Promotion of a Lion!

It was mooted this week that Andy Farrell is in the running to be Lions’ head coach for their tour of Australia. The IRFU has stated that it won’t stand in the way if its main man is indeed the choice. Good news for Farrell and for rugby fans alike as Farrell’s appointment, if rubber stamped, is a shrewd move.

Interestingly, though, Farrell’s would-be promotion creates an opportunity for one of our own to shine in his absence. You don’t need to be Sherlock Homes to deduce that Paul O’Connell is being lined up to succeed Farrell as Irish head coach. When the Munster legend was catapulted into the Irish set-up a couple of years ago, all signs pointed to this being an integral part of the IRFU’s succession plan for the national team. The universal plaudits O’Connell has received since his arrival attest to the monumental impact he’s made.

Therefore, it makes perfect sense that in the event of Farrell shipping off with the Lions, O’Connell is a ready made stand in. Sounds like the perfect plan, right? Of course, these days Lions coaches get carte blanche to pick their assistants and the former Wigan man may well want his Irish assistant with him in his jaunt down under if appointed to the Lions. However, from an Irish perspective, it makes sense for O’Connell to deputise with Ireland while his boss is away with the Lions, should that scenario come to pass.

So, although the IRFU has said it won’t stand in Farrell’s way should the Lions come knocking, will its condition be that O’Connell stays put for the duration of the Australian tour? I imagine the union won’t want to lose both its star coaches to the Lions when Lions’ tours always provide such great developmental opportunities for the players left behind. For Irish rugby, the dream scenario is Farrell leads the Lions to an historic series victory and that O’Connell stays behind to begin his apprenticeship as Ireland head coach in waiting.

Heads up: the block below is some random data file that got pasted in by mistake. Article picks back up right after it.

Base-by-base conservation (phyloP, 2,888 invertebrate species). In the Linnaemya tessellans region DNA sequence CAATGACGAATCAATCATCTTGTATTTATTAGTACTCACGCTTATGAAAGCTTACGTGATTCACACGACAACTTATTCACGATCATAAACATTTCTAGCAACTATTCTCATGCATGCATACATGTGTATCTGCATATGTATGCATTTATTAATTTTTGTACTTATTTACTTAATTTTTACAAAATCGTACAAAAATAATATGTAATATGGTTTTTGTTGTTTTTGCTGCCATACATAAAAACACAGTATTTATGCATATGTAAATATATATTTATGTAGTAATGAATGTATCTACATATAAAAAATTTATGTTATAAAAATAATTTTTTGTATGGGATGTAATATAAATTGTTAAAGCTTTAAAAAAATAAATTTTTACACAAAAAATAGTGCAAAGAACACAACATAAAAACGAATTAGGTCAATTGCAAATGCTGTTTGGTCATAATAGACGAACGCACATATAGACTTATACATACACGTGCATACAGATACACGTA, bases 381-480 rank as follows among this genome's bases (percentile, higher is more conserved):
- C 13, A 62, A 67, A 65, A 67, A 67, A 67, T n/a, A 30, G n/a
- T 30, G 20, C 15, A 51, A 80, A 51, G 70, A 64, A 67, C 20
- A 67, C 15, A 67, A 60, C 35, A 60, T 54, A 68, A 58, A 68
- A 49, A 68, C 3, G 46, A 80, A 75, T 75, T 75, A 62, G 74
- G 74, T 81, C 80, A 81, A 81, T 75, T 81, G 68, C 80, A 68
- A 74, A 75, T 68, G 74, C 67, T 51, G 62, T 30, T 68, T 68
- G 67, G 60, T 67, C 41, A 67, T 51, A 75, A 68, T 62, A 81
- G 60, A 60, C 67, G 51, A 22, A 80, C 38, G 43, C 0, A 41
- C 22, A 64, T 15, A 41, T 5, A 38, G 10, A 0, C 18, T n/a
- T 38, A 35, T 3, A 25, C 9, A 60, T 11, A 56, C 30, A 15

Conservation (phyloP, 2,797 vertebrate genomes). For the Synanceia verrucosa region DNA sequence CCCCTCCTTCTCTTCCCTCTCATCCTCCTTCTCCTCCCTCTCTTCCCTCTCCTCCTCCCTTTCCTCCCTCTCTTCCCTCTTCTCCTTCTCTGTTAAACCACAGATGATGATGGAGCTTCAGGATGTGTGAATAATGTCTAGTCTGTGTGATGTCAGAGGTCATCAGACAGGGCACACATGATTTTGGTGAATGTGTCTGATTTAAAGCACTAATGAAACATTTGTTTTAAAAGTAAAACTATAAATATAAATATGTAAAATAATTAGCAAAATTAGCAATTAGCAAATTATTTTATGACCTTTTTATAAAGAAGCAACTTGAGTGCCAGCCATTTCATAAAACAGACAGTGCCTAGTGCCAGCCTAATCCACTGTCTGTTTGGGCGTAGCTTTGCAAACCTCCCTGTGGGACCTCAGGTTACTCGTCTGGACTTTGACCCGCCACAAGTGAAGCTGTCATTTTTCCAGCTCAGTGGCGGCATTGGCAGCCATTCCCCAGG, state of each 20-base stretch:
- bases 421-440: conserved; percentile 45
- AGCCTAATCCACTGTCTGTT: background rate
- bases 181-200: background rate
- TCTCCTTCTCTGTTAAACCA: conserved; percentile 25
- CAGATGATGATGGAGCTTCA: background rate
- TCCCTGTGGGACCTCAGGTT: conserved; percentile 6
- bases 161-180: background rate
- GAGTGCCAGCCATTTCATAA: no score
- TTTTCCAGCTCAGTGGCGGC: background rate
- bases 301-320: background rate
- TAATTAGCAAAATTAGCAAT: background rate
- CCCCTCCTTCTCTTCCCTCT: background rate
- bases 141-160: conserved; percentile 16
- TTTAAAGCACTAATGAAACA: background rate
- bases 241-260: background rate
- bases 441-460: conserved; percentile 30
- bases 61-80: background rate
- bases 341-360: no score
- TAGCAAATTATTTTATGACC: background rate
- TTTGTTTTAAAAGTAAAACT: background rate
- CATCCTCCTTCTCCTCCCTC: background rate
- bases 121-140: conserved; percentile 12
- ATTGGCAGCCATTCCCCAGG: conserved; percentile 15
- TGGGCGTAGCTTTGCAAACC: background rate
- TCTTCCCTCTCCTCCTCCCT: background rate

Of course, much water has to pass under the bridge for any of the above to emerge. Life is fluid and things change very quickly. One day, you’re hot and the next you’re, well, not. But, all things being equal, this series of events could work out very well for all concerned in Irish rugby. The road map for succession is laid out before our eyes and few rugby nations are in as strong a position. Big Paul striding into his first press conference as head coach, you sense the excitement just thinking about it. With Farrell linked to the Lions’ job, Irish rugby has talked about contingency. That contingency has to be Paul O’Connell.


Winning the moment in front of your face!

I heard an interesting podcast interview with Paul O’Connell recently (you can listen to it here). In the interview, the Irish rugby legend discussed how he struggled to cope with the mental preparation for games in his younger days. It was an interesting insight. We think of O’Connell now as the ultimate professional; a consummate leader who always adapted well to the rigours and disciplines of professional sport.

Not so. In the interview, the Limerick man discussed how, on the contrary, his psychological preparation often left a lot to be desired. In particular, he recounted how his goal-setting, especially, was extremely unrealistic and often quite counterproductive in terms of achieving the desired outcomes. Despite his tremendous success, the big man was often anxious about his performance and struggled to enjoy his enviable life as a rugby professional.